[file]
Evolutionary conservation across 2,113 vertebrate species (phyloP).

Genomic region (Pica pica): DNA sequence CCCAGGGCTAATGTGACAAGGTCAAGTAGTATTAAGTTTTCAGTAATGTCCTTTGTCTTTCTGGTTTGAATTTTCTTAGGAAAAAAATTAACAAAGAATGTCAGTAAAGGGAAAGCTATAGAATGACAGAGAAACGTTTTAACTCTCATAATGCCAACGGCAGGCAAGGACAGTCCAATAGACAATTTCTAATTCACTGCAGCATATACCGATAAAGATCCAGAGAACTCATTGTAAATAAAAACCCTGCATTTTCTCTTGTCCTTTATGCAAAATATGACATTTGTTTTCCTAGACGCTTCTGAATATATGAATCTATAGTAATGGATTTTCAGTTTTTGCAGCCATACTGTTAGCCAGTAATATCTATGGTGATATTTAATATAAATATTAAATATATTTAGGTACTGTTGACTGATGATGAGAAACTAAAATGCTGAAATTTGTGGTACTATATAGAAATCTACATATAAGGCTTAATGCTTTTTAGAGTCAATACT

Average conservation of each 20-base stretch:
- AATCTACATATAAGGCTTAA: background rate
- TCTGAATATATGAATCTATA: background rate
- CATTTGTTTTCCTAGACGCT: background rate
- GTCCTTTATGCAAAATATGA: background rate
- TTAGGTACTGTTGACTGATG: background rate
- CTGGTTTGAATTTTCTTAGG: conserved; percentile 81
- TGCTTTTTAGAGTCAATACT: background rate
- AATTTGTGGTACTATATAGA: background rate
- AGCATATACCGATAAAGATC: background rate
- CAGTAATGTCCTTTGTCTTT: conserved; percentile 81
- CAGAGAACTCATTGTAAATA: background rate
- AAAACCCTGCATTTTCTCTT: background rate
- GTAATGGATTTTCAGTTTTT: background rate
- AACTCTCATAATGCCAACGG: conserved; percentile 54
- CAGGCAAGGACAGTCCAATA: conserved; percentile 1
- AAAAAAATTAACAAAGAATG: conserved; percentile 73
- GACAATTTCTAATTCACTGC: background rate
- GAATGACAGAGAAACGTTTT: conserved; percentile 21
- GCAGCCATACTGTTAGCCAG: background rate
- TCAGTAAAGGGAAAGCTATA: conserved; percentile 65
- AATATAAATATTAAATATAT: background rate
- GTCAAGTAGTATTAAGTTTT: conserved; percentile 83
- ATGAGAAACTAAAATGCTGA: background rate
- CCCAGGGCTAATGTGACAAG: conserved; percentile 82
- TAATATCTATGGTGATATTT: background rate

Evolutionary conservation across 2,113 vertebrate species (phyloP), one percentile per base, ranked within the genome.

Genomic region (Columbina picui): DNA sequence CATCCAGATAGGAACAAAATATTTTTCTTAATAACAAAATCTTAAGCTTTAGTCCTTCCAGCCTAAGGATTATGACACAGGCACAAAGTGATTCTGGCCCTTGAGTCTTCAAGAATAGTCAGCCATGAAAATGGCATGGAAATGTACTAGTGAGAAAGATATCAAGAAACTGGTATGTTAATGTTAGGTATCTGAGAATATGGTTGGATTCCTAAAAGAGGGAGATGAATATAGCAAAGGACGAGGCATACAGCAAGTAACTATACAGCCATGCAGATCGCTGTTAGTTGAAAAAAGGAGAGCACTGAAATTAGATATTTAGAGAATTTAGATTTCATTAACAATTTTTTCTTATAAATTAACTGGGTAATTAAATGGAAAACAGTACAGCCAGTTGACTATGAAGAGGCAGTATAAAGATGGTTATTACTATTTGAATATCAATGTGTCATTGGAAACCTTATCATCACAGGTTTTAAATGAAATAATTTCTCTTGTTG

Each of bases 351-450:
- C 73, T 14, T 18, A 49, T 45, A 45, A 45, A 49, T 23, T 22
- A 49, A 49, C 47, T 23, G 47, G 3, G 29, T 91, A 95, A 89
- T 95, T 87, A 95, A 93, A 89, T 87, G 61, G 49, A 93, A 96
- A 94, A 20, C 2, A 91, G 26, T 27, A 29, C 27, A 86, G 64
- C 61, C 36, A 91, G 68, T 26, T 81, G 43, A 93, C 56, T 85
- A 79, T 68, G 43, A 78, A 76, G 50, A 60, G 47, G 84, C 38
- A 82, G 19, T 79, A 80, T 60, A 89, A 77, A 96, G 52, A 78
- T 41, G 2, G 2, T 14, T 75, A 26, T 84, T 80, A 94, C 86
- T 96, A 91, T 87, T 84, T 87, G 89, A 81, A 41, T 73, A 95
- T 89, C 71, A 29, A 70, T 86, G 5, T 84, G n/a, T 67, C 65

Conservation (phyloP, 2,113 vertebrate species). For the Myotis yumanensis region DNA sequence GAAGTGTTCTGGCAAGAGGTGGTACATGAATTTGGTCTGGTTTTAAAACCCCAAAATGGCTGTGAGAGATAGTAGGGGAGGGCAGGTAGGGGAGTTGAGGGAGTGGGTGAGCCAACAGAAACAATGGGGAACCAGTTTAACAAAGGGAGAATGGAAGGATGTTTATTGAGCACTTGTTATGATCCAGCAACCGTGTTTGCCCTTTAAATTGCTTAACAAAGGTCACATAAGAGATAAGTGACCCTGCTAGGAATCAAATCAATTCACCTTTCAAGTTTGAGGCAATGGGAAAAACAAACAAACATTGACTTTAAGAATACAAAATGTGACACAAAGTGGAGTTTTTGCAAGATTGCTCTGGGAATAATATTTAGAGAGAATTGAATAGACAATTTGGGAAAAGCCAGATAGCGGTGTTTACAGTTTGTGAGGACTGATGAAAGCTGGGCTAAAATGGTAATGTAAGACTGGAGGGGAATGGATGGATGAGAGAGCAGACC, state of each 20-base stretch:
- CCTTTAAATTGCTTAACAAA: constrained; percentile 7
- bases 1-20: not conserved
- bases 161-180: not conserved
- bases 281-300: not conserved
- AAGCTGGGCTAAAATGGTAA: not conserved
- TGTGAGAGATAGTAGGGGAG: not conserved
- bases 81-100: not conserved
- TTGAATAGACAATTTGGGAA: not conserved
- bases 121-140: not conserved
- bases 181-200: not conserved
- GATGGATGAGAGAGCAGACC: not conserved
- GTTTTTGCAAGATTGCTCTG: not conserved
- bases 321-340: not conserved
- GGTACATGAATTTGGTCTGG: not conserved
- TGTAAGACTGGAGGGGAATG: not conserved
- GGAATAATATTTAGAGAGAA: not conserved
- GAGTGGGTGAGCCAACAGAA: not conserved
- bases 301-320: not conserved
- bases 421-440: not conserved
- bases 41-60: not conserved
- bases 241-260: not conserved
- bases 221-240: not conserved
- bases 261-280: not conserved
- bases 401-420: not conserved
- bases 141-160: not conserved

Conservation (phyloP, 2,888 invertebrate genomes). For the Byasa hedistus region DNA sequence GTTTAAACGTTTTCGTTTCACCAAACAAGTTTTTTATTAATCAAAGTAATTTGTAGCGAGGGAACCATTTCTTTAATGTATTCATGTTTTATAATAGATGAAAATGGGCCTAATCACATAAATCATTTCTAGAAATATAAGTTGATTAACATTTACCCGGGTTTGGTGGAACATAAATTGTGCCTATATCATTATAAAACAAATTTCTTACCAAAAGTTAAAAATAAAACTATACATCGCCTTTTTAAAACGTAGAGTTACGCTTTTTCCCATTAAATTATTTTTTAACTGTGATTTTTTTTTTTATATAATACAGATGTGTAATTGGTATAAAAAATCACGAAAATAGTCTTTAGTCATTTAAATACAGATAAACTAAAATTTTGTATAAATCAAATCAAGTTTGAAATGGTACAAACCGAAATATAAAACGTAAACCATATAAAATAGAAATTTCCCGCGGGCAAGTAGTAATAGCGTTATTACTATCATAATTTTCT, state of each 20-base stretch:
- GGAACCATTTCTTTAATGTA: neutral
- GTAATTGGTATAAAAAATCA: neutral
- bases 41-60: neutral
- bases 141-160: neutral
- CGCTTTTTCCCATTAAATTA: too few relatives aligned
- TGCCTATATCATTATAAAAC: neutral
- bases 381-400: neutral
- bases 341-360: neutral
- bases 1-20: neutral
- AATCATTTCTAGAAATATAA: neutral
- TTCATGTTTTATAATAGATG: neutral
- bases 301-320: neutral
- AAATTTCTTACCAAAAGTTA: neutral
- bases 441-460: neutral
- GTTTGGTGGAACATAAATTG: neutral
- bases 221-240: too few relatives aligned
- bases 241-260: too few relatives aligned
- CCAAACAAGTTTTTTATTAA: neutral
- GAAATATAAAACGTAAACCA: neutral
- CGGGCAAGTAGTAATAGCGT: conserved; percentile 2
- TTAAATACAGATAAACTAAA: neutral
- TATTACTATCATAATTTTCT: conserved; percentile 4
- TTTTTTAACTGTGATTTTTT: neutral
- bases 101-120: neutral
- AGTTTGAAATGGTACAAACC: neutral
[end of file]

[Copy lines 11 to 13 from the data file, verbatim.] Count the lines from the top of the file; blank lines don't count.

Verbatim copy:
- AATTTGTGGTACTATATAGA: background rate
- AGCATATACCGATAAAGATC: background rate
- CAGTAATGTCCTTTGTCTTT: conserved; percentile 81